|Althea and Danita with David Smith's Voltri VII|
The reunion got off to a rolling start, with Althea, my roommate Danita and I getting in 24 hours of activities ahead of our full contingent. Our first cultural activity was a stop at the National Gallery of Art to take in the blockbuster exhibit The Life of Animals in Japanese Art. It was particularly apt since Danita spent a year working in Japan post-graduation.
|Deer Bearing Symbols of the Kasuga Deities (14th c.)|
I did, however, catch that this deer is one of the seven objects in the exhibit that has been designated an Important Cultural Property -- or a National Treasure -- by the Japanese Government. According to legend, a Shinto figure was seen riding a deer many centuries ago. The animal is thus considered sacred as a conduit between ordinary people and religious deities.
|Detail from Naganobu's "One Hundred Monkeys" (1784)|
Detail from Uedo's "Fox's Wedding Procession" (19th c.)
In this work, the artist is making reference to the over-the-top wedding rituals of highly ranking members of the warrior class. His political commentary seems quite thinly veiled, especially when you see the entire screen.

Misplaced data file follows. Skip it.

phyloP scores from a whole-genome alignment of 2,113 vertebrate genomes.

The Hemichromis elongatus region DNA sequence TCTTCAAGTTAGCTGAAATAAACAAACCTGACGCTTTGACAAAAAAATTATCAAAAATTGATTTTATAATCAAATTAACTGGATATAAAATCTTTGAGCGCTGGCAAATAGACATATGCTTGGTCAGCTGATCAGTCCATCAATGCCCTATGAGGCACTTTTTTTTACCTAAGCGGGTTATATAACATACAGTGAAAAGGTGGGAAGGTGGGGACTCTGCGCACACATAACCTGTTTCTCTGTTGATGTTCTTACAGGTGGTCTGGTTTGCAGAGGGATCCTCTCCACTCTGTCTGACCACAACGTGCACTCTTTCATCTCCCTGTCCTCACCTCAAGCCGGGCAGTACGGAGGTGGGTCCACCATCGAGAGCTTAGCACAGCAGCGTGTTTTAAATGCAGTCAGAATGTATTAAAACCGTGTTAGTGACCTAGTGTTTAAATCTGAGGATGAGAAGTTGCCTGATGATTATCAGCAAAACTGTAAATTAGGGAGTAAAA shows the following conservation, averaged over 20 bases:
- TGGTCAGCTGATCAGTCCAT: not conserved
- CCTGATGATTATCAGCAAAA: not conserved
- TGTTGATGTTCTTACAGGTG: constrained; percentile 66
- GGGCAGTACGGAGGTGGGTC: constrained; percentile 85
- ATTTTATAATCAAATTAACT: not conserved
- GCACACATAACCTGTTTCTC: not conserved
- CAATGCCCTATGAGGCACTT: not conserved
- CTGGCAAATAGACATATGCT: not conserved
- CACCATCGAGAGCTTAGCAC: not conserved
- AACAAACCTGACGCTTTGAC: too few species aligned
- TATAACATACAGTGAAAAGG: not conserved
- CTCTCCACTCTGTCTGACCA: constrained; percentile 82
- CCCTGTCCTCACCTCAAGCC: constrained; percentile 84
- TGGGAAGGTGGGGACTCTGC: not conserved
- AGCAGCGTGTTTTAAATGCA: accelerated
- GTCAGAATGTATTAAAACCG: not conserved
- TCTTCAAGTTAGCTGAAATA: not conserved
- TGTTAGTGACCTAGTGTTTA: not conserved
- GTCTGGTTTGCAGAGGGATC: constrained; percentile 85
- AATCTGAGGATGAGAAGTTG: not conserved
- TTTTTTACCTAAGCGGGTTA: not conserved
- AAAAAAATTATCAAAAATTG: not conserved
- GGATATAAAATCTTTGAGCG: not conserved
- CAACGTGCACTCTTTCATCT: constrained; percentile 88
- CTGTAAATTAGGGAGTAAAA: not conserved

|Yayoi Kusama Dogs|
The final room of the show, however, was dedicated to contemporary work. An enormous mural by Murakami Takashi entitled "In the Land of the Dead, Stepping on the Tail of a Rainbow" wrapped around three walls of the gallery. Takashi created the work in response to the earthquake and tsunami that struck northern Japan in 2011. The wild and unsettling mural included images of both devastation and hope, with animals like the mythical phoenix and a rare white elephant representing the prospect for a better future.
Issey Miyake fashions with Murakami Takashi
mural in the background
The wall card describing Miyake's work concludes by saying, "Although Miyake's clothing results from contemporary techniques for processing fabric, it also connects to the ancient custom of humans masquerading as animals to assume their power or grace, still seen today in festivals and rituals all over the world."
The Life of Animals in Japanese Art runs through August 18 at the National Gallery of Art. If you're not in the DC area, the museum's website includes some great information about the exhibit, including an audio guide featuring descriptions and images of 20+ objects. Click here to learn more.